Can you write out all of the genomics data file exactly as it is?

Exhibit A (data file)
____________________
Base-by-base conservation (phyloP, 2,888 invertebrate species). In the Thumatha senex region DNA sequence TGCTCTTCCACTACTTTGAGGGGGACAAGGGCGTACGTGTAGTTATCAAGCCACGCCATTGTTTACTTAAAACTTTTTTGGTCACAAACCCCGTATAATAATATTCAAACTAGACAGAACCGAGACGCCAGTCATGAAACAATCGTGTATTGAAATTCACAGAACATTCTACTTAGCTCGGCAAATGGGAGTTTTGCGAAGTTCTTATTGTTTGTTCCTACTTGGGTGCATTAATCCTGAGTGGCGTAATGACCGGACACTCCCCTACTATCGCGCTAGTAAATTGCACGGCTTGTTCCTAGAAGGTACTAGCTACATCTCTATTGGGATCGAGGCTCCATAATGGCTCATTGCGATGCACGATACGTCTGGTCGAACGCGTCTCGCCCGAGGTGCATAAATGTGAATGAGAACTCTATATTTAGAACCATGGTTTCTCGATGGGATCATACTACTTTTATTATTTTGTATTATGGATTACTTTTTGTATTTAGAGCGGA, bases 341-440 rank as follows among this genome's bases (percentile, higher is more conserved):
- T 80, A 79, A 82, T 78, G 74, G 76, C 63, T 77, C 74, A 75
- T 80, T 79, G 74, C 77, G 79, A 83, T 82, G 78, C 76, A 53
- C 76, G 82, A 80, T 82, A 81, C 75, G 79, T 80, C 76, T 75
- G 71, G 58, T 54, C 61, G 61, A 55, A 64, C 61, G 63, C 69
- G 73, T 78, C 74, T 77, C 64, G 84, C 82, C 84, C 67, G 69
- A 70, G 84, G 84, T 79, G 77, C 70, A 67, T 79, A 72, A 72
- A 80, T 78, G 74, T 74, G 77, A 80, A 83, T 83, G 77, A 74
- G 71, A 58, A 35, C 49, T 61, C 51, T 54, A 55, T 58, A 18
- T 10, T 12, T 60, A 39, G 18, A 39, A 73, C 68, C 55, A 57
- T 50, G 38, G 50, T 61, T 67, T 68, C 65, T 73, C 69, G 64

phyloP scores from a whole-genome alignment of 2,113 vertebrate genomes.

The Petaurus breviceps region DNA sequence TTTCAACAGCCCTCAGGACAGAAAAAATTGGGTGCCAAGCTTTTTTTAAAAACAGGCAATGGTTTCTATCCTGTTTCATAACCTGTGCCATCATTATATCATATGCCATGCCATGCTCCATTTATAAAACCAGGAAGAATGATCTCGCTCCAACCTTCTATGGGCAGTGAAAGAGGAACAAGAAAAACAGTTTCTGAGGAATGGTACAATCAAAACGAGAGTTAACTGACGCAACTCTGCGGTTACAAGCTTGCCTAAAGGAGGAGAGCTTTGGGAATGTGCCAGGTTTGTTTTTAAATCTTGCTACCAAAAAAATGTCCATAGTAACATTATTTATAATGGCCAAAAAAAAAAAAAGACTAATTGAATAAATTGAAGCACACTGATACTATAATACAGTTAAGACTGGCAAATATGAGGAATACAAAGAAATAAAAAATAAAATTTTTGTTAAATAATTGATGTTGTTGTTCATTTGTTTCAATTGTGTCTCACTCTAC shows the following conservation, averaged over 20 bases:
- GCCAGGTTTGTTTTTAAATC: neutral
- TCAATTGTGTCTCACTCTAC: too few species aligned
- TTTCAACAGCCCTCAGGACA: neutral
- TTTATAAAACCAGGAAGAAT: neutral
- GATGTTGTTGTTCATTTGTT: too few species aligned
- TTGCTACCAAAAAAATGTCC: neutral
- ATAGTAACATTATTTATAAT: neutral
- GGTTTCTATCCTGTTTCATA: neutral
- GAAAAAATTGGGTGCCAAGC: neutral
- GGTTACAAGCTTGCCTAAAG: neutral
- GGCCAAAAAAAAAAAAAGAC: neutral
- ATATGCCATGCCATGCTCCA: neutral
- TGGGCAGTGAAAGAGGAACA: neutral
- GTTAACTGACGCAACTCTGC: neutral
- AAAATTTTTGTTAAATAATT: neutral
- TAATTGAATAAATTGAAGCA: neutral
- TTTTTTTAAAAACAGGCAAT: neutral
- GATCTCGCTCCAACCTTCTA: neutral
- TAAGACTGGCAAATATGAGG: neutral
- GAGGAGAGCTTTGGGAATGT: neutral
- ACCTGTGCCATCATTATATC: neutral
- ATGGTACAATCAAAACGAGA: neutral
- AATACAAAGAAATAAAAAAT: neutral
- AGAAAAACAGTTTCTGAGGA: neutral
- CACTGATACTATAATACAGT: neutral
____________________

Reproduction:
Base-by-base conservation (phyloP, 2,888 invertebrate species). In the Thumatha senex region DNA sequence TGCTCTTCCACTACTTTGAGGGGGACAAGGGCGTACGTGTAGTTATCAAGCCACGCCATTGTTTACTTAAAACTTTTTTGGTCACAAACCCCGTATAATAATATTCAAACTAGACAGAACCGAGACGCCAGTCATGAAACAATCGTGTATTGAAATTCACAGAACATTCTACTTAGCTCGGCAAATGGGAGTTTTGCGAAGTTCTTATTGTTTGTTCCTACTTGGGTGCATTAATCCTGAGTGGCGTAATGACCGGACACTCCCCTACTATCGCGCTAGTAAATTGCACGGCTTGTTCCTAGAAGGTACTAGCTACATCTCTATTGGGATCGAGGCTCCATAATGGCTCATTGCGATGCACGATACGTCTGGTCGAACGCGTCTCGCCCGAGGTGCATAAATGTGAATGAGAACTCTATATTTAGAACCATGGTTTCTCGATGGGATCATACTACTTTTATTATTTTGTATTATGGATTACTTTTTGTATTTAGAGCGGA, bases 341-440 rank as follows among this genome's bases (percentile, higher is more conserved):
- T 80, A 79, A 82, T 78, G 74, G 76, C 63, T 77, C 74, A 75
- T 80, T 79, G 74, C 77, G 79, A 83, T 82, G 78, C 76, A 53
- C 76, G 82, A 80, T 82, A 81, C 75, G 79, T 80, C 76, T 75
- G 71, G 58, T 54, C 61, G 61, A 55, A 64, C 61, G 63, C 69
- G 73, T 78, C 74, T 77, C 64, G 84, C 82, C 84, C 67, G 69
- A 70, G 84, G 84, T 79, G 77, C 70, A 67, T 79, A 72, A 72
- A 80, T 78, G 74, T 74, G 77, A 80, A 83, T 83, G 77, A 74
- G 71, A 58, A 35, C 49, T 61, C 51, T 54, A 55, T 58, A 18
- T 10, T 12, T 60, A 39, G 18, A 39, A 73, C 68, C 55, A 57
- T 50, G 38, G 50, T 61, T 67, T 68, C 65, T 73, C 69, G 64

phyloP scores from a whole-genome alignment of 2,113 vertebrate genomes.

The Petaurus breviceps region DNA sequence TTTCAACAGCCCTCAGGACAGAAAAAATTGGGTGCCAAGCTTTTTTTAAAAACAGGCAATGGTTTCTATCCTGTTTCATAACCTGTGCCATCATTATATCATATGCCATGCCATGCTCCATTTATAAAACCAGGAAGAATGATCTCGCTCCAACCTTCTATGGGCAGTGAAAGAGGAACAAGAAAAACAGTTTCTGAGGAATGGTACAATCAAAACGAGAGTTAACTGACGCAACTCTGCGGTTACAAGCTTGCCTAAAGGAGGAGAGCTTTGGGAATGTGCCAGGTTTGTTTTTAAATCTTGCTACCAAAAAAATGTCCATAGTAACATTATTTATAATGGCCAAAAAAAAAAAAAGACTAATTGAATAAATTGAAGCACACTGATACTATAATACAGTTAAGACTGGCAAATATGAGGAATACAAAGAAATAAAAAATAAAATTTTTGTTAAATAATTGATGTTGTTGTTCATTTGTTTCAATTGTGTCTCACTCTAC shows the following conservation, averaged over 20 bases:
- GCCAGGTTTGTTTTTAAATC: neutral
- TCAATTGTGTCTCACTCTAC: too few species aligned
- TTTCAACAGCCCTCAGGACA: neutral
- TTTATAAAACCAGGAAGAAT: neutral
- GATGTTGTTGTTCATTTGTT: too few species aligned
- TTGCTACCAAAAAAATGTCC: neutral
- ATAGTAACATTATTTATAAT: neutral
- GGTTTCTATCCTGTTTCATA: neutral
- GAAAAAATTGGGTGCCAAGC: neutral
- GGTTACAAGCTTGCCTAAAG: neutral
- GGCCAAAAAAAAAAAAAGAC: neutral
- ATATGCCATGCCATGCTCCA: neutral
- TGGGCAGTGAAAGAGGAACA: neutral
- GTTAACTGACGCAACTCTGC: neutral
- AAAATTTTTGTTAAATAATT: neutral
- TAATTGAATAAATTGAAGCA: neutral
- TTTTTTTAAAAACAGGCAAT: neutral
- GATCTCGCTCCAACCTTCTA: neutral
- TAAGACTGGCAAATATGAGG: neutral
- GAGGAGAGCTTTGGGAATGT: neutral
- ACCTGTGCCATCATTATATC: neutral
- ATGGTACAATCAAAACGAGA: neutral
- AATACAAAGAAATAAAAAAT: neutral
- AGAAAAACAGTTTCTGAGGA: neutral
- CACTGATACTATAATACAGT: neutral